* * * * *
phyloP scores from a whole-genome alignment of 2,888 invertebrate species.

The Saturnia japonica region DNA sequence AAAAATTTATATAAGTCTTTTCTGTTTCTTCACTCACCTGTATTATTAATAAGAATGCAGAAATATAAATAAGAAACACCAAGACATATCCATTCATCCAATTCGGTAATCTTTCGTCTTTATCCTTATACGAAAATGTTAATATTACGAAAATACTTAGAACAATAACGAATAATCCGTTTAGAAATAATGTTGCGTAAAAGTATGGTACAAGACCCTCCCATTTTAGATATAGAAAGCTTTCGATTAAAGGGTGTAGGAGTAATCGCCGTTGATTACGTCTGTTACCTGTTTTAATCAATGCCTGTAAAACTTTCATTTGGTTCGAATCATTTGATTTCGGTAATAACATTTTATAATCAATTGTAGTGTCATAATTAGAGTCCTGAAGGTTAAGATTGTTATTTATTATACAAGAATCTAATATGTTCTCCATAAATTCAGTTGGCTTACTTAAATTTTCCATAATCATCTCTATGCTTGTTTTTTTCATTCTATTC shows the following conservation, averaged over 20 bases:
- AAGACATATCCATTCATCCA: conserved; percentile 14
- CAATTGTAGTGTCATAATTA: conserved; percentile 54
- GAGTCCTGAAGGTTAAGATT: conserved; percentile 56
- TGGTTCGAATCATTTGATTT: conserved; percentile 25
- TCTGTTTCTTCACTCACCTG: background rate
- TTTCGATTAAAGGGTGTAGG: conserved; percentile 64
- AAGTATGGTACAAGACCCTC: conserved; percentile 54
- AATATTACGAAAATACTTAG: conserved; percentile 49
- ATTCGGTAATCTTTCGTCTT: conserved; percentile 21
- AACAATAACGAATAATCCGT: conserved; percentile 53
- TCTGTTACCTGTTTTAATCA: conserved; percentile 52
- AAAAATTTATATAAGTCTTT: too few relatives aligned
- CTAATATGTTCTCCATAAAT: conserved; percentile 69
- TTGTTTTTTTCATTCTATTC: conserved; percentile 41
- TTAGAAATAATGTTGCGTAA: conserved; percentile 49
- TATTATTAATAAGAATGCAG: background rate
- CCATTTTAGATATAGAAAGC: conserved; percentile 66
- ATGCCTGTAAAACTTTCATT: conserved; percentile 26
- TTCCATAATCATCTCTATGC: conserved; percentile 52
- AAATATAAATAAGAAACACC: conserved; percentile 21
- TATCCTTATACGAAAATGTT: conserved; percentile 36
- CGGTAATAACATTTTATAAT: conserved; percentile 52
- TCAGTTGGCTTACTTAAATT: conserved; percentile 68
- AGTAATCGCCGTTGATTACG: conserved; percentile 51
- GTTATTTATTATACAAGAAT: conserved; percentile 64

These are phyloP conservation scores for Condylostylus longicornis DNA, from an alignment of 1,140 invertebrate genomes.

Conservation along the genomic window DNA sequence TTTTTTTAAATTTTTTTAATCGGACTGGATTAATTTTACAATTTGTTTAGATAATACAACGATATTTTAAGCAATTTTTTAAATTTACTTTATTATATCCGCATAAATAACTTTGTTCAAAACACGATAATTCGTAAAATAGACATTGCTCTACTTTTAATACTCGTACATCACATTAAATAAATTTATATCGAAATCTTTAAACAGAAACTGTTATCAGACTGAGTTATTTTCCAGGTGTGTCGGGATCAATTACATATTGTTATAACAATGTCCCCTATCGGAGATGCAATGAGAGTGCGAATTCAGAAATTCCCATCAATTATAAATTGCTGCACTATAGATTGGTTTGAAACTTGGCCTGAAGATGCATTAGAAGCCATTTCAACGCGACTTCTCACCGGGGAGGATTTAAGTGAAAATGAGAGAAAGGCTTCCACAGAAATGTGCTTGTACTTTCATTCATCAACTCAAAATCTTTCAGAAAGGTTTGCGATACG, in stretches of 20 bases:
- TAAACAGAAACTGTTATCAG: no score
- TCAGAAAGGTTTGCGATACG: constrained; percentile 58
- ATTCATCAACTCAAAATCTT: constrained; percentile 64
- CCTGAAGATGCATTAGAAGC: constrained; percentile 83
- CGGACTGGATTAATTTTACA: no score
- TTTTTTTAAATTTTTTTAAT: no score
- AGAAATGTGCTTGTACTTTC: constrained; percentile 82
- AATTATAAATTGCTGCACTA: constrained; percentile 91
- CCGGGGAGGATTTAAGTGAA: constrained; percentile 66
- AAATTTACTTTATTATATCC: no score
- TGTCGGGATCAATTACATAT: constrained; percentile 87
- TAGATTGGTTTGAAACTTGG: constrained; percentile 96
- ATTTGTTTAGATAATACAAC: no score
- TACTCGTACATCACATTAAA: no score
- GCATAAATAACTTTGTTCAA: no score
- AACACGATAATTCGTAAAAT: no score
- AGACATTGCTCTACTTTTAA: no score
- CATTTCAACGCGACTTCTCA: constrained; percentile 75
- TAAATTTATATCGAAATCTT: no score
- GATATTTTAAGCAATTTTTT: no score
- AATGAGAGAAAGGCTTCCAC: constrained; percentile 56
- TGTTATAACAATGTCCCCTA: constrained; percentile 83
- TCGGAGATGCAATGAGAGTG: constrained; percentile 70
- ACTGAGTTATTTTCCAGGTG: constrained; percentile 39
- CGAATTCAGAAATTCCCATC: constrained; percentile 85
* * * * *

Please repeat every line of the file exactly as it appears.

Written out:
phyloP scores from a whole-genome alignment of 2,888 invertebrate species.

The Saturnia japonica region DNA sequence AAAAATTTATATAAGTCTTTTCTGTTTCTTCACTCACCTGTATTATTAATAAGAATGCAGAAATATAAATAAGAAACACCAAGACATATCCATTCATCCAATTCGGTAATCTTTCGTCTTTATCCTTATACGAAAATGTTAATATTACGAAAATACTTAGAACAATAACGAATAATCCGTTTAGAAATAATGTTGCGTAAAAGTATGGTACAAGACCCTCCCATTTTAGATATAGAAAGCTTTCGATTAAAGGGTGTAGGAGTAATCGCCGTTGATTACGTCTGTTACCTGTTTTAATCAATGCCTGTAAAACTTTCATTTGGTTCGAATCATTTGATTTCGGTAATAACATTTTATAATCAATTGTAGTGTCATAATTAGAGTCCTGAAGGTTAAGATTGTTATTTATTATACAAGAATCTAATATGTTCTCCATAAATTCAGTTGGCTTACTTAAATTTTCCATAATCATCTCTATGCTTGTTTTTTTCATTCTATTC shows the following conservation, averaged over 20 bases:
- AAGACATATCCATTCATCCA: conserved; percentile 14
- CAATTGTAGTGTCATAATTA: conserved; percentile 54
- GAGTCCTGAAGGTTAAGATT: conserved; percentile 56
- TGGTTCGAATCATTTGATTT: conserved; percentile 25
- TCTGTTTCTTCACTCACCTG: background rate
- TTTCGATTAAAGGGTGTAGG: conserved; percentile 64
- AAGTATGGTACAAGACCCTC: conserved; percentile 54
- AATATTACGAAAATACTTAG: conserved; percentile 49
- ATTCGGTAATCTTTCGTCTT: conserved; percentile 21
- AACAATAACGAATAATCCGT: conserved; percentile 53
- TCTGTTACCTGTTTTAATCA: conserved; percentile 52
- AAAAATTTATATAAGTCTTT: too few relatives aligned
- CTAATATGTTCTCCATAAAT: conserved; percentile 69
- TTGTTTTTTTCATTCTATTC: conserved; percentile 41
- TTAGAAATAATGTTGCGTAA: conserved; percentile 49
- TATTATTAATAAGAATGCAG: background rate
- CCATTTTAGATATAGAAAGC: conserved; percentile 66
- ATGCCTGTAAAACTTTCATT: conserved; percentile 26
- TTCCATAATCATCTCTATGC: conserved; percentile 52
- AAATATAAATAAGAAACACC: conserved; percentile 21
- TATCCTTATACGAAAATGTT: conserved; percentile 36
- CGGTAATAACATTTTATAAT: conserved; percentile 52
- TCAGTTGGCTTACTTAAATT: conserved; percentile 68
- AGTAATCGCCGTTGATTACG: conserved; percentile 51
- GTTATTTATTATACAAGAAT: conserved; percentile 64

These are phyloP conservation scores for Condylostylus longicornis DNA, from an alignment of 1,140 invertebrate genomes.

Conservation along the genomic window DNA sequence TTTTTTTAAATTTTTTTAATCGGACTGGATTAATTTTACAATTTGTTTAGATAATACAACGATATTTTAAGCAATTTTTTAAATTTACTTTATTATATCCGCATAAATAACTTTGTTCAAAACACGATAATTCGTAAAATAGACATTGCTCTACTTTTAATACTCGTACATCACATTAAATAAATTTATATCGAAATCTTTAAACAGAAACTGTTATCAGACTGAGTTATTTTCCAGGTGTGTCGGGATCAATTACATATTGTTATAACAATGTCCCCTATCGGAGATGCAATGAGAGTGCGAATTCAGAAATTCCCATCAATTATAAATTGCTGCACTATAGATTGGTTTGAAACTTGGCCTGAAGATGCATTAGAAGCCATTTCAACGCGACTTCTCACCGGGGAGGATTTAAGTGAAAATGAGAGAAAGGCTTCCACAGAAATGTGCTTGTACTTTCATTCATCAACTCAAAATCTTTCAGAAAGGTTTGCGATACG, in stretches of 20 bases:
- TAAACAGAAACTGTTATCAG: no score
- TCAGAAAGGTTTGCGATACG: constrained; percentile 58
- ATTCATCAACTCAAAATCTT: constrained; percentile 64
- CCTGAAGATGCATTAGAAGC: constrained; percentile 83
- CGGACTGGATTAATTTTACA: no score
- TTTTTTTAAATTTTTTTAAT: no score
- AGAAATGTGCTTGTACTTTC: constrained; percentile 82
- AATTATAAATTGCTGCACTA: constrained; percentile 91
- CCGGGGAGGATTTAAGTGAA: constrained; percentile 66
- AAATTTACTTTATTATATCC: no score
- TGTCGGGATCAATTACATAT: constrained; percentile 87
- TAGATTGGTTTGAAACTTGG: constrained; percentile 96
- ATTTGTTTAGATAATACAAC: no score
- TACTCGTACATCACATTAAA: no score
- GCATAAATAACTTTGTTCAA: no score
- AACACGATAATTCGTAAAAT: no score
- AGACATTGCTCTACTTTTAA: no score
- CATTTCAACGCGACTTCTCA: constrained; percentile 75
- TAAATTTATATCGAAATCTT: no score
- GATATTTTAAGCAATTTTTT: no score
- AATGAGAGAAAGGCTTCCAC: constrained; percentile 56
- TGTTATAACAATGTCCCCTA: constrained; percentile 83
- TCGGAGATGCAATGAGAGTG: constrained; percentile 70
- ACTGAGTTATTTTCCAGGTG: constrained; percentile 39
- CGAATTCAGAAATTCCCATC: constrained; percentile 85